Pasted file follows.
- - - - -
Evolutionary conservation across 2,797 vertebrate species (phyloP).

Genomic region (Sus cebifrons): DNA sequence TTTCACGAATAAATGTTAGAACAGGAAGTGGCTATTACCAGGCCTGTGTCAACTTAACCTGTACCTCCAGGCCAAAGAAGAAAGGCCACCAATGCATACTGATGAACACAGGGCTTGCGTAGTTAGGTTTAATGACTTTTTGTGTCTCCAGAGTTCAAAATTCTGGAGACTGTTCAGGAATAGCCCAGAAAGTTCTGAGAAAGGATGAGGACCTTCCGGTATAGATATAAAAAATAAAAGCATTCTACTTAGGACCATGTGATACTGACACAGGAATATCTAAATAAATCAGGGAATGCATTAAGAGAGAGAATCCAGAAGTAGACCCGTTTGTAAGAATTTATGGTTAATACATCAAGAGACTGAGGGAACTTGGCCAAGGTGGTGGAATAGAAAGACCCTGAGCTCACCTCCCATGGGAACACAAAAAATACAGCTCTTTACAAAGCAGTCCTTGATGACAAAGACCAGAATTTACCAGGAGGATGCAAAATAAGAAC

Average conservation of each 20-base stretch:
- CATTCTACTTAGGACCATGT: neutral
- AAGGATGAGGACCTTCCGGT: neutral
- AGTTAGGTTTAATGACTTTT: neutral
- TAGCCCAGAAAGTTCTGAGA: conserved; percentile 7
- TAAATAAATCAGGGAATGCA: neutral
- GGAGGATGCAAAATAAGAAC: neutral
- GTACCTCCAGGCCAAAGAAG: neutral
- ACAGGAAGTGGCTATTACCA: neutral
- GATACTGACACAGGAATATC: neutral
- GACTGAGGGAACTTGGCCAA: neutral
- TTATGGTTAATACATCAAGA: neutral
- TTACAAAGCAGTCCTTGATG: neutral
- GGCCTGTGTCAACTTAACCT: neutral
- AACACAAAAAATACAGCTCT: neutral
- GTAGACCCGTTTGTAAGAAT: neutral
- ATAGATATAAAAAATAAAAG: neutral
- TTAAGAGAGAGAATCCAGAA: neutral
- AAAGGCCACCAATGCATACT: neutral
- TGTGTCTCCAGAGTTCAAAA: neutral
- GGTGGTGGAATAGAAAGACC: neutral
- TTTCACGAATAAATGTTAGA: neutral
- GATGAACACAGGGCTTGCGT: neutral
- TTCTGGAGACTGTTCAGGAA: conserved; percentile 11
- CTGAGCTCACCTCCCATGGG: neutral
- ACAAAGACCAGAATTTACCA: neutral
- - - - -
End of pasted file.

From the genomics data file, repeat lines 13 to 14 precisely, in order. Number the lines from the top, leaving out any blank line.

- GACTGAGGGAACTTGGCCAA: neutral
- TTATGGTTAATACATCAAGA: neutral